xxxxxx: a sammich, spoken in silly terms (which are, sometimes, of the gravest importance) is ANYTHING in between two of ANYTHING ELSE of a similar appearance.

xxxxxx: a "sandwich", i suppose, must be food. or must be able to be ingested, be it through the esophogus or the larinx (whatever, either the food pipe or the breath pipe).

xxxxxx: oh, revision: the sillyness i spoke of earlier is usually if not always, of the gravest importance. and the two sides of the sammich may either be of similar appearance OR of similar substance.

xxxxxx: I believe that the two blue adderal with an orange one it between is just as nutritious as any other sandwhich.

xxxxxx: ok i wasn't going to respond, i didn't have any thoughts beyond what lyd already said (she told me some of it) but since i'm supposed to be doing a paper, my mind won't let the subject go. see i totally agree with the idea that a sandwich is two like things in substance with whatever in between. but there has to be some kind of limit imposed on this definition. if not, then the bookends on my shelf make a big vertical sandwich out of my books. and sandwiches can be vertical, i think. maybe a sandwich has to be something you can pick up with your hands, even if your arms have to be extended to their widest possible extension, like a ceiling high stack of bread and cheese, dagwood style. and if it's too big for hands, it's just a sandwich-like spectacle of ridiculousness, like enormous bread or people sandwiches. also, the two ends of the sandwich have to be substantial enough to contain the contents

xxxxxx: what i mean is, you can't have a piece of bread with peanut butter on both sides and say it's a sandwich just because there's the same substance enclosing a middle. the outer substance doesn't have enough substace to make it legitiamate sandwich outer material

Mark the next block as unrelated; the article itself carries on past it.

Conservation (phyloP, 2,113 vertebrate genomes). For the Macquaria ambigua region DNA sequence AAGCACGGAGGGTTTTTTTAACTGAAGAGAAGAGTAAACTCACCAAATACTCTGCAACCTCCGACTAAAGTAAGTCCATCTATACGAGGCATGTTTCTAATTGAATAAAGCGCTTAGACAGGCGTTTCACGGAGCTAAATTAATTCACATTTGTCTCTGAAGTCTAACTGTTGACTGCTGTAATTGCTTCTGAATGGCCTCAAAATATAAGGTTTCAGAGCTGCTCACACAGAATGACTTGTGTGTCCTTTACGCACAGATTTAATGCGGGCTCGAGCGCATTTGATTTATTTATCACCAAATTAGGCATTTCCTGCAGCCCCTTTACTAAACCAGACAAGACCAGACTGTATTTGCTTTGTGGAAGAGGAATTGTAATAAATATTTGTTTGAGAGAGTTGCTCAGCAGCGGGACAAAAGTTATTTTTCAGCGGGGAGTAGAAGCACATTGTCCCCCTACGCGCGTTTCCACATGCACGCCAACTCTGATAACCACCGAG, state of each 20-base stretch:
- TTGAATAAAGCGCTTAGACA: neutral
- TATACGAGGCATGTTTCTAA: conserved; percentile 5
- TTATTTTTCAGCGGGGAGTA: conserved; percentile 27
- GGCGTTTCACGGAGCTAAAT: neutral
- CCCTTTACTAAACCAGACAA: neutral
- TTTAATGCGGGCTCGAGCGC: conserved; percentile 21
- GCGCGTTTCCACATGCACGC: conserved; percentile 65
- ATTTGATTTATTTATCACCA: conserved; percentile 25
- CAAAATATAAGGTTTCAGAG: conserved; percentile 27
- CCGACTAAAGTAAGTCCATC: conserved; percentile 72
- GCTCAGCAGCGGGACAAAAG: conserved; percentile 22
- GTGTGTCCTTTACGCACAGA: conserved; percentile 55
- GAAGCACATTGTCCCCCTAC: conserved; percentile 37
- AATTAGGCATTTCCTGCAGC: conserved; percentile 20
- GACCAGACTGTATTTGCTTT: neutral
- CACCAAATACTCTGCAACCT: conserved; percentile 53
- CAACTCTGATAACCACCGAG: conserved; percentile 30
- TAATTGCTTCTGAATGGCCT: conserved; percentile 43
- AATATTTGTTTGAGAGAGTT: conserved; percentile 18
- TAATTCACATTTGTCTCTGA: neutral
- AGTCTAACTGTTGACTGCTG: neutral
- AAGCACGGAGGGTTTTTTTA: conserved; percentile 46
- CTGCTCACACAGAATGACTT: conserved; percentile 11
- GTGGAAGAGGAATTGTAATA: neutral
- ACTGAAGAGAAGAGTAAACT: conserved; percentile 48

xxxxxx: there ought to be technical terms we can discuss the sides and middle of a sandwich with, since it isnt always bread and meat. i won't take it upon myself to decide those terms, since i should get back to work soon i guess, but i propose, for purposes of discussion, that we refer to things as "sides and middle" "inner and outer" or "bread and meat" - of course, those are only a few possibilities . . . there has to be some consistent sandwich terminology though, you must agree

xxxxxx: i guess though, reviewing, i ought to properly respond to the original question. i don't agree that a wrap or a burrito is a sandwich. perhaps that's a very egocentric, WASPy way to view the situation, but i have to reject these other culture's attempts at sandwich greatness. they're nice on their own, but to call them a sandwich is to make a mockery of this fine institution which is defined by the "2 outies" model exeplified in the "slice of bread-slice of balony-slice of bread" formation

Is a football a type of ball used in football? YES, I think we would all agree. Is a birdee a type of ball used in badminton? YES, we would all agree. Do a football and a birdee share the exact same qualities? NO, it’s obvious. Do they share meaningful similarities? YES, they do. Do sandwiches, burritos, and wraps share similarities although different? YES! Are they all variations of the Classical sandwich? YES, they are. If you define a sandwich by only the “2-outies model” (which is fine if you do, but realize that is the Classical model), then by the same logical stem of flapdoodle a soccer ball is not a type of ball at all because it does not have a distinguishable “top and bottom” (as a football). However, a hockey puck (obviously not a ball) would be closer to a ball than a soccer ball because it too has the “top and bottom” qualities shared with the football.

xxxxxx: the adderall recipe though, is undoubtedly a sandwich, although the term can only be used metaphorically once you unstack them, as an oreo is no longer a sandwich once twisted apart, and even "bread-balony-bread" is no longer a sandwich if its fundamental order is in any way skewed

I can offer you one piece of good advice that applies to sandwiches (of course) and my life in general…

There are only two mantras,

Yum and Yuck.

Mine is Yum.

As Switters would say, “Send in the clowns.”